Despite continued high workloads, stress levels among IT professionals are on the decline, new research shows.
The study by GFI Software revealed that 57 percent of IT specialists are considering leaving their jobs due to workplace stress, a drop of 10 percentage points from a year ago. Overall, 67 percent of IT administrators consider their jobs stressful, down slightly from 69 percent in 2012.
The research shows that San Francisco, Denver and Philadelphia are the three cities with the highest proportions, more than 80 percent each, of IT specialists who find their jobs stressful.
"Companies are more reliant than ever on IT innovation, uptime and speed of deployment, and thus, IT staff members are under extreme pressure to deliver for the benefit of the whole business," said Phil Bousfield, general manager of IT operations at GFI Software. "While it's promising to see the U.S. survey results reflect a slight improvement in morale, it's also concerning that more than half are still stressed to the point that they are actively considering leaving their current role."
Contributing to the relatively high stress levels are the heavy job demands IT employees face each week. The study revealed that one-third of IT professionals work more than 8 hours of overtime each week, the equivalent of more than 10 weeks a year, in order to keep on top of their workloads.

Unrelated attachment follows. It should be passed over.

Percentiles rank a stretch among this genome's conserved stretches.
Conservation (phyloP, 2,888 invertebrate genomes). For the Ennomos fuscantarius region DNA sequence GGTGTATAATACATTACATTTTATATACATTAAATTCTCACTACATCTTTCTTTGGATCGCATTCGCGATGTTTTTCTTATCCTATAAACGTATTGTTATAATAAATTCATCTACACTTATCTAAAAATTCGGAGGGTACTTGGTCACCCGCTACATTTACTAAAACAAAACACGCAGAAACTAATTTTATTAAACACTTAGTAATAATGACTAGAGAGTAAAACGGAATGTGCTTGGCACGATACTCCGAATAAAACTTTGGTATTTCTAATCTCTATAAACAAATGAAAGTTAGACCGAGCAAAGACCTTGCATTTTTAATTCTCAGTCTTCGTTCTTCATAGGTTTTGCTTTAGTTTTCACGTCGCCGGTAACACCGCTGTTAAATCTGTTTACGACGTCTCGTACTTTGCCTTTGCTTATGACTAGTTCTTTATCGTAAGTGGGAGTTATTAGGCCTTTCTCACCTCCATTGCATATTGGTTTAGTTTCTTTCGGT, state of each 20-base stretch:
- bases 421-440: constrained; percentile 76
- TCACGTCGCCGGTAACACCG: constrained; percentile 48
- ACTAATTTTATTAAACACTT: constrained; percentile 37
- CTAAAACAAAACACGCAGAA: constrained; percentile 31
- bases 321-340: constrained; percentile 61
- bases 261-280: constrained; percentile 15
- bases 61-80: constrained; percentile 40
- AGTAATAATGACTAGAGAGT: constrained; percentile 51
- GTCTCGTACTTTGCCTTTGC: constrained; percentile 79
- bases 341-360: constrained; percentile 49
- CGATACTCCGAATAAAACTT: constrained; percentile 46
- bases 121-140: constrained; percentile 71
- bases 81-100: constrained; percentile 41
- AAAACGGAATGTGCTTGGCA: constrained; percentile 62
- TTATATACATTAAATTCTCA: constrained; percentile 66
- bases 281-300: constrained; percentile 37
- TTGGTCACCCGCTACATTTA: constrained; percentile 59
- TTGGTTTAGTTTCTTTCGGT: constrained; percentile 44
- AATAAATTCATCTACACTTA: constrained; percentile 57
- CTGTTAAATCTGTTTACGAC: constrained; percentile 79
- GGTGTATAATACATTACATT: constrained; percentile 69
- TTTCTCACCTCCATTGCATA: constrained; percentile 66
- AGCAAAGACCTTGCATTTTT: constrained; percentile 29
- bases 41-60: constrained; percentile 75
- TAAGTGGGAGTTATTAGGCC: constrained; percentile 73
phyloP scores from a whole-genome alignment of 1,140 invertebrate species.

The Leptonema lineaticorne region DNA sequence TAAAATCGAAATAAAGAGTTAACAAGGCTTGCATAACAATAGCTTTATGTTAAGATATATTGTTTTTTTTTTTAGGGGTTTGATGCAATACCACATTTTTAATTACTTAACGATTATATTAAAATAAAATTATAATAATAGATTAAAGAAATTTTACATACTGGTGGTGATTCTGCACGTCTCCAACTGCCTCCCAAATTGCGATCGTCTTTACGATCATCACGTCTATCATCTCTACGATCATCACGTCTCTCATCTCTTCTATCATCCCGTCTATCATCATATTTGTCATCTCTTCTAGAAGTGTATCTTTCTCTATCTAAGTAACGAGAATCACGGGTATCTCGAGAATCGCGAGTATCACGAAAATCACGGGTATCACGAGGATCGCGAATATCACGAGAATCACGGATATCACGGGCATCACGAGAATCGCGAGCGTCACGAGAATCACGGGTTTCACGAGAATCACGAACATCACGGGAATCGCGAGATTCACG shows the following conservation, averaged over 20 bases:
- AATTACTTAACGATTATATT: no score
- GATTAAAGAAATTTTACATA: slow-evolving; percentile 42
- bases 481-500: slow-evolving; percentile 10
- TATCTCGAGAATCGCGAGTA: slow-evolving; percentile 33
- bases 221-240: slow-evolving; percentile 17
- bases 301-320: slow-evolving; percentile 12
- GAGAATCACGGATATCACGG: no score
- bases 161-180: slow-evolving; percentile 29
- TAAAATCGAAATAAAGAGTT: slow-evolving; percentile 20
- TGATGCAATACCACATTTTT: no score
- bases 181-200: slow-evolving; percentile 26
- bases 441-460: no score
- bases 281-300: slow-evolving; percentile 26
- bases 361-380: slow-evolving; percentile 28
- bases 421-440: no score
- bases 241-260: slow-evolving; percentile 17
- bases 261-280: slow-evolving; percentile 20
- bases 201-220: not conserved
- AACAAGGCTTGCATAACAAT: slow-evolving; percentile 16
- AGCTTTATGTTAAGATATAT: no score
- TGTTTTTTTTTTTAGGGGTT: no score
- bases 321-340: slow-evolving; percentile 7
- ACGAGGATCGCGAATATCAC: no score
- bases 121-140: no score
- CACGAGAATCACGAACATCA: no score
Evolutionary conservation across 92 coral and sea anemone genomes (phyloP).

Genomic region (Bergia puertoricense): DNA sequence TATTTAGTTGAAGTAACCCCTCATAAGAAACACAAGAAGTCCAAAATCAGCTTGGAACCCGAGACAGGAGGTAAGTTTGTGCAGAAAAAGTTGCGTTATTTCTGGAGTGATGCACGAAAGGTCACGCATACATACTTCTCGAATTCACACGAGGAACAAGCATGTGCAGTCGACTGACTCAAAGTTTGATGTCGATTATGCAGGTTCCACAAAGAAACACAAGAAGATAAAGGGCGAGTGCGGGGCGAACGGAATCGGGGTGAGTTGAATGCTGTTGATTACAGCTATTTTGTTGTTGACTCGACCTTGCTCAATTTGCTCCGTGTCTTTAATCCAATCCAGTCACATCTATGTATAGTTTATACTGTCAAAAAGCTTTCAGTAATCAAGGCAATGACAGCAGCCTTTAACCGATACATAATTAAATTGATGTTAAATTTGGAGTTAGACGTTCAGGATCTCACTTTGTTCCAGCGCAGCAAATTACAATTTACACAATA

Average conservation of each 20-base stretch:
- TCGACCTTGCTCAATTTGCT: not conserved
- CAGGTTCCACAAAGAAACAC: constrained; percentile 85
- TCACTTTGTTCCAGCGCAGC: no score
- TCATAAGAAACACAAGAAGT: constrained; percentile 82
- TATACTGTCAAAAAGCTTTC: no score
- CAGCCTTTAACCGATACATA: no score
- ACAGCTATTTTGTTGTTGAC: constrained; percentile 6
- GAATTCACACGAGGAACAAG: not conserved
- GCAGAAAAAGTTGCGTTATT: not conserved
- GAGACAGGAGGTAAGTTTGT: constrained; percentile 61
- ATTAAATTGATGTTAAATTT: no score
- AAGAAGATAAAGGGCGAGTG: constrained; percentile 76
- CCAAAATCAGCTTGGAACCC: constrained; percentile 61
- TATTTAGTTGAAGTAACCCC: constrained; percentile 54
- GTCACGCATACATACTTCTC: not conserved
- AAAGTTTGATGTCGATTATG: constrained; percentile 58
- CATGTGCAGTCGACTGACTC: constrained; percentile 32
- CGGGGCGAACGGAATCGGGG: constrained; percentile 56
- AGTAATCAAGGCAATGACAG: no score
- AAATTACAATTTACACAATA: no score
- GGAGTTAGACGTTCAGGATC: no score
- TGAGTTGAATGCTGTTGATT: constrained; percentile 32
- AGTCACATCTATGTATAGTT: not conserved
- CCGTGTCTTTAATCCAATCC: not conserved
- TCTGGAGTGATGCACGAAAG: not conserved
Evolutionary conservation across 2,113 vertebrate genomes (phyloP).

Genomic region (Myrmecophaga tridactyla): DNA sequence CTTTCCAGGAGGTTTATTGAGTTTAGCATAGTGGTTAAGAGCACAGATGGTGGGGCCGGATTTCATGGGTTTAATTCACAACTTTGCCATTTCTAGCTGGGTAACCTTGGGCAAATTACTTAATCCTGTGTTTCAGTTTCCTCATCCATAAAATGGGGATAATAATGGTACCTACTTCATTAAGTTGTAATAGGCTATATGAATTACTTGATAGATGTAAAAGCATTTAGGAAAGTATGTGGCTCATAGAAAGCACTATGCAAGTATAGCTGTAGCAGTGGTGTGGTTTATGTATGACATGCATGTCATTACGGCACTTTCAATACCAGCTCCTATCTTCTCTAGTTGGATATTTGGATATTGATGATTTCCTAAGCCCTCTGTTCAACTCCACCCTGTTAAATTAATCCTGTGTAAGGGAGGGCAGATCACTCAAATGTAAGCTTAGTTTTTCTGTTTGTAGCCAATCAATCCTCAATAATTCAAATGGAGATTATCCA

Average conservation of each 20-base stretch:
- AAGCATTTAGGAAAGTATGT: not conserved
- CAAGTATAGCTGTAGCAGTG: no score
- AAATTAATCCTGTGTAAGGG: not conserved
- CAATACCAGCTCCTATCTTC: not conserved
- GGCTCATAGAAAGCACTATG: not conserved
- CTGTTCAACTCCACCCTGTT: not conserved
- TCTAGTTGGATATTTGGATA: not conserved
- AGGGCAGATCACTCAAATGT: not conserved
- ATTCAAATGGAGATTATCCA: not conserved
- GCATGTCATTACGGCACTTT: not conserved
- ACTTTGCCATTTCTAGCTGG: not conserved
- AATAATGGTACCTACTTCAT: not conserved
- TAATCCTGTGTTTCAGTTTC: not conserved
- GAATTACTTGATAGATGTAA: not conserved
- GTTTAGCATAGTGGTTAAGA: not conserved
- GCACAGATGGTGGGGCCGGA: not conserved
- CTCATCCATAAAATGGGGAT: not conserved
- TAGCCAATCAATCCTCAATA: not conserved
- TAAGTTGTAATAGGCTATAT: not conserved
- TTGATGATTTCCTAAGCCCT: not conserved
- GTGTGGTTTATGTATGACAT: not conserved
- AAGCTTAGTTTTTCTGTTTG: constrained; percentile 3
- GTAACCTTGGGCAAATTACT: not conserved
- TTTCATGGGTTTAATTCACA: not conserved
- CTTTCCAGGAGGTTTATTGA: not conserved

The research discovered that management, lack of IT staff and tight deadlines are the top three sources of stress for IT administrators, with users contributing the least amount of stress.
"For SMBs [small and medium businesses] in particular, the research is a stark reminder that IT staff need to be supported and given the right resources to do their job efficiently – and that management needs to be an enabler, not an obstacle for IT progress," Bousfield said.
While the numbers have improved from last year, work stress still has a considerably negative impact on IT professionals' health and personal relationships. Specifically, 21 percent of IT administrators have suffered stress-related health issues, such as high blood pressure, due to their work, while 20 percent indicated they do not feel great physically as a result of stress.
In addition, 16 percent have experienced a strained or failed relationship due to work stress, and 31 percent have missed out on time with their kids because of work demands.
The study also found that nearly 30 percent of IT workers have had to cancel commitments with family and friends due to work obligations and 36 percent have missed social functions due to work issues. In total, nearly three-quarters of those surveyed think their jobs have negatively affected their personal lives.
The study was based on surveys of 207 IT administrators in U.S. companies that had more than 10 employees.